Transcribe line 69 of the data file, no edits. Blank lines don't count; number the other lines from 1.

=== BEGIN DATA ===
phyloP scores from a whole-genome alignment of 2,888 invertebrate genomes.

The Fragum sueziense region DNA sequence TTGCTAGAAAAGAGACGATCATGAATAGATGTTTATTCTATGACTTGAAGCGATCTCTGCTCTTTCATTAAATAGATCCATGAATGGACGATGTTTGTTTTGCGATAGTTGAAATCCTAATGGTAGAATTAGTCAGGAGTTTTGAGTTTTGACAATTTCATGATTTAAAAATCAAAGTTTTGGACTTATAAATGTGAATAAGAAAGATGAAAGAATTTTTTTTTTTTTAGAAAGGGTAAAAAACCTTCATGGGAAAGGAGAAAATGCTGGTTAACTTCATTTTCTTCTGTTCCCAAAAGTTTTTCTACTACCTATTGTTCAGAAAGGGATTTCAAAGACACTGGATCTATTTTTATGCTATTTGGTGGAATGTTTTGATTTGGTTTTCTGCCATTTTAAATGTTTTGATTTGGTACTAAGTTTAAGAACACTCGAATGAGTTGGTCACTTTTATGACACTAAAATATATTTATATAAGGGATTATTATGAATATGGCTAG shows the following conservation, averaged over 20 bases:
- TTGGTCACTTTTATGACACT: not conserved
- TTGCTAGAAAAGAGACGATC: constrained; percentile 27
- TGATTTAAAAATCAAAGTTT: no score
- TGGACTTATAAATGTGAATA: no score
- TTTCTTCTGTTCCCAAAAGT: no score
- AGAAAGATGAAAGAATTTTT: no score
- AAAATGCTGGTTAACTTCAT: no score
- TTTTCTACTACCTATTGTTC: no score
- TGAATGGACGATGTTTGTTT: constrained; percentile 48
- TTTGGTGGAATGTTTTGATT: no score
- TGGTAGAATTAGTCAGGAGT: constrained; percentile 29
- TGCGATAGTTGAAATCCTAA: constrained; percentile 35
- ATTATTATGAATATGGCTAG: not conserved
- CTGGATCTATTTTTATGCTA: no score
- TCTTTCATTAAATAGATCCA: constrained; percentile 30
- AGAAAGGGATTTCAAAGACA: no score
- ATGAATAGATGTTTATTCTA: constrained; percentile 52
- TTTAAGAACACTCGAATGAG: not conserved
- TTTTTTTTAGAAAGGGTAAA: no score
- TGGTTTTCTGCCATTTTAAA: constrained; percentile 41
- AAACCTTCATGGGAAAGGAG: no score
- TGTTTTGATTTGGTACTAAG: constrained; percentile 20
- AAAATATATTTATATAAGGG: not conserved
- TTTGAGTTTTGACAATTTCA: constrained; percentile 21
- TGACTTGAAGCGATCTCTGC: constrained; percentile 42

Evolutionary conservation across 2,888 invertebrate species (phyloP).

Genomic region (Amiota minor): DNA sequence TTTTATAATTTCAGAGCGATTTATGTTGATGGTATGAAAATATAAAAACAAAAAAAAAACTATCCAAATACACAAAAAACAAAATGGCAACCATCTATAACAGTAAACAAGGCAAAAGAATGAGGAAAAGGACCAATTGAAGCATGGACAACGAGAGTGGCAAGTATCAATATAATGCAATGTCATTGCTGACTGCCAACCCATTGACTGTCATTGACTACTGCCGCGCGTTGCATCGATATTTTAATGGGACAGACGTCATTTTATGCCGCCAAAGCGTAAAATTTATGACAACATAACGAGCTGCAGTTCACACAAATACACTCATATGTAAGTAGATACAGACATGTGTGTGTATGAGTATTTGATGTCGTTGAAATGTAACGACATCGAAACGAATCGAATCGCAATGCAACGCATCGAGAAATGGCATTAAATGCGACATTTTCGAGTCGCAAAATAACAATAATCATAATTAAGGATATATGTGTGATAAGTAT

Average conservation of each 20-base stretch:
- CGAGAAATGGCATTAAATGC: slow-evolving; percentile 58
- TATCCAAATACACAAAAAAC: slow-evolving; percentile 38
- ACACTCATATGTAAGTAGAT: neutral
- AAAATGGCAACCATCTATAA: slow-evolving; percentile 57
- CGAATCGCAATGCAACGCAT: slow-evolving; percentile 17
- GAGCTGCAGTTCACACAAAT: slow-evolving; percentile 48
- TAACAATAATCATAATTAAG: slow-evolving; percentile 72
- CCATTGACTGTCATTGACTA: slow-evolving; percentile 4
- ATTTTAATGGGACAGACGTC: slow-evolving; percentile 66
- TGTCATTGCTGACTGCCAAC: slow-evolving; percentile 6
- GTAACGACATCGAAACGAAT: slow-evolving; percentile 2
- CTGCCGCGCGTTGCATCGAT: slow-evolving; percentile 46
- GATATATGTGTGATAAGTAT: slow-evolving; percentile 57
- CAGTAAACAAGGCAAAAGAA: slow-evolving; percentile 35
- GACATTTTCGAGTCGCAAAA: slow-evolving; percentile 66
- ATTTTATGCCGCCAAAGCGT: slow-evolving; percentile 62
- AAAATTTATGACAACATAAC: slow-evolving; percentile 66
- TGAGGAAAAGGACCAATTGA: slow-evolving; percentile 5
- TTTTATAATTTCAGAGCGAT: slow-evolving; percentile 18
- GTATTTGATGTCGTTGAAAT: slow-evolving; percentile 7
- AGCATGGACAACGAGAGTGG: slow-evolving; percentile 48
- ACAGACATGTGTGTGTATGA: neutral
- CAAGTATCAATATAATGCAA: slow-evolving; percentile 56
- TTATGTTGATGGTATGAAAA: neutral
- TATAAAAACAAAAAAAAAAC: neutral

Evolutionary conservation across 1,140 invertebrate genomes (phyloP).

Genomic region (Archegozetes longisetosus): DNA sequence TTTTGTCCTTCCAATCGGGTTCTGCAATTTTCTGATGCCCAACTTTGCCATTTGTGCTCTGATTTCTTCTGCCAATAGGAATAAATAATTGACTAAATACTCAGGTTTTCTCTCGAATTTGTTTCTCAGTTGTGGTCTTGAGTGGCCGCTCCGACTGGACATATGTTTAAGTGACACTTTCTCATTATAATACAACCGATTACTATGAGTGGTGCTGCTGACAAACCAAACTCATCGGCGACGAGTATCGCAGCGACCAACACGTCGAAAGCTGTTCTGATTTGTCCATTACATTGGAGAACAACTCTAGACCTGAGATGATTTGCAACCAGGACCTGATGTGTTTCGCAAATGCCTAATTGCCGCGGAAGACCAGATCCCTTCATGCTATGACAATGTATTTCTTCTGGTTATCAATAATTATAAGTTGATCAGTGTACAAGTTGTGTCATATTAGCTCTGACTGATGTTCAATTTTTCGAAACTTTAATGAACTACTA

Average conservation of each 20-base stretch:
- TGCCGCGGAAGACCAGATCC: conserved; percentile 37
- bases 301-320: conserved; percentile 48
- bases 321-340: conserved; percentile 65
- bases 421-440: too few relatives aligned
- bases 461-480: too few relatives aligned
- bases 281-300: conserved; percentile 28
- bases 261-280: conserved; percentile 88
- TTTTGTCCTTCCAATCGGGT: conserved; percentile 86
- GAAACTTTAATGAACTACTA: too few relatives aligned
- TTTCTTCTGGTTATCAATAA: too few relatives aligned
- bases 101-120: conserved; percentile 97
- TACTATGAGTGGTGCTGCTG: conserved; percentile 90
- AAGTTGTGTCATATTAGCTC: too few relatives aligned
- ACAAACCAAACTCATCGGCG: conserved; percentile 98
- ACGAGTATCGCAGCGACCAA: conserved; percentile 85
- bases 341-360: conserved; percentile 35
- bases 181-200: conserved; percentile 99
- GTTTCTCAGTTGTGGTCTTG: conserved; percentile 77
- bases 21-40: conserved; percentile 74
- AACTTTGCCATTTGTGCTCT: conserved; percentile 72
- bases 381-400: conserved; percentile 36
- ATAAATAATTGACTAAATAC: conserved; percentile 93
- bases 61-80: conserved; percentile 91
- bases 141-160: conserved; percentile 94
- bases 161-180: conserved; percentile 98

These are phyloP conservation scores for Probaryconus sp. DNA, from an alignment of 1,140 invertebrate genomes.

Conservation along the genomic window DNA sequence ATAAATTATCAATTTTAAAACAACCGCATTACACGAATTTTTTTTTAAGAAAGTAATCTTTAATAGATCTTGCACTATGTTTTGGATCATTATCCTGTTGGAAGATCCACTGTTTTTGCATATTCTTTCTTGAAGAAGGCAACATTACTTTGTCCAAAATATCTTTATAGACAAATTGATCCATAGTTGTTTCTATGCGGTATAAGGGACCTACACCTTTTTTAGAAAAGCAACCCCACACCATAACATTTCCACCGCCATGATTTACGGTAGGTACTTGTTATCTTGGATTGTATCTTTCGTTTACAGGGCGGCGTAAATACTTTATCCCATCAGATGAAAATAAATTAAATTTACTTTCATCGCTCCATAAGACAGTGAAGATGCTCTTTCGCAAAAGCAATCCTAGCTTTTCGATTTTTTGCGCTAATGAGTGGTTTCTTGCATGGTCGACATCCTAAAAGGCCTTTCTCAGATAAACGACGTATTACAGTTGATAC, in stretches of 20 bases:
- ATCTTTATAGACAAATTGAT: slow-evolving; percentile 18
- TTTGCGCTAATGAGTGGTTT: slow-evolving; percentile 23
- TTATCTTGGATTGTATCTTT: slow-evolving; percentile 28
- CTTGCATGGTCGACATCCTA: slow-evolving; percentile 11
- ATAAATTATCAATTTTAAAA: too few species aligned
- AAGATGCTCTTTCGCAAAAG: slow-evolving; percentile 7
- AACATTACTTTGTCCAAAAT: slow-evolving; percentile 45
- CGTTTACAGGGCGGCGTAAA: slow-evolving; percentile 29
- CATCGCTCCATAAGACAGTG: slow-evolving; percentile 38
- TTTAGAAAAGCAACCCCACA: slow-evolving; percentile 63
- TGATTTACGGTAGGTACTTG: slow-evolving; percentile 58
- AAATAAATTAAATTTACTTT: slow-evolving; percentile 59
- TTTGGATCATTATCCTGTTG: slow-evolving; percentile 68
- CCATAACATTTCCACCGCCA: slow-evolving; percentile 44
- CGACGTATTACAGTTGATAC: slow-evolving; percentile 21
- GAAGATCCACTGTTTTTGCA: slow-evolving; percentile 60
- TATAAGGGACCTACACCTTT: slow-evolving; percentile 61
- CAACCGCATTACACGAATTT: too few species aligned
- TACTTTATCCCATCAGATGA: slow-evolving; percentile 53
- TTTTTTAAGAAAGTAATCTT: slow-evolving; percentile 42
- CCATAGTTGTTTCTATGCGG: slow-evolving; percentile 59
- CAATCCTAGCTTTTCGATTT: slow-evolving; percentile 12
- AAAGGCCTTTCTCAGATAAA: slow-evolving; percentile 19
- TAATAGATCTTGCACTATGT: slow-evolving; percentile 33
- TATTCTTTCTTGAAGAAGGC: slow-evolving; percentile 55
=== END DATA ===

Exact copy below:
- bases 101-120: conserved; percentile 97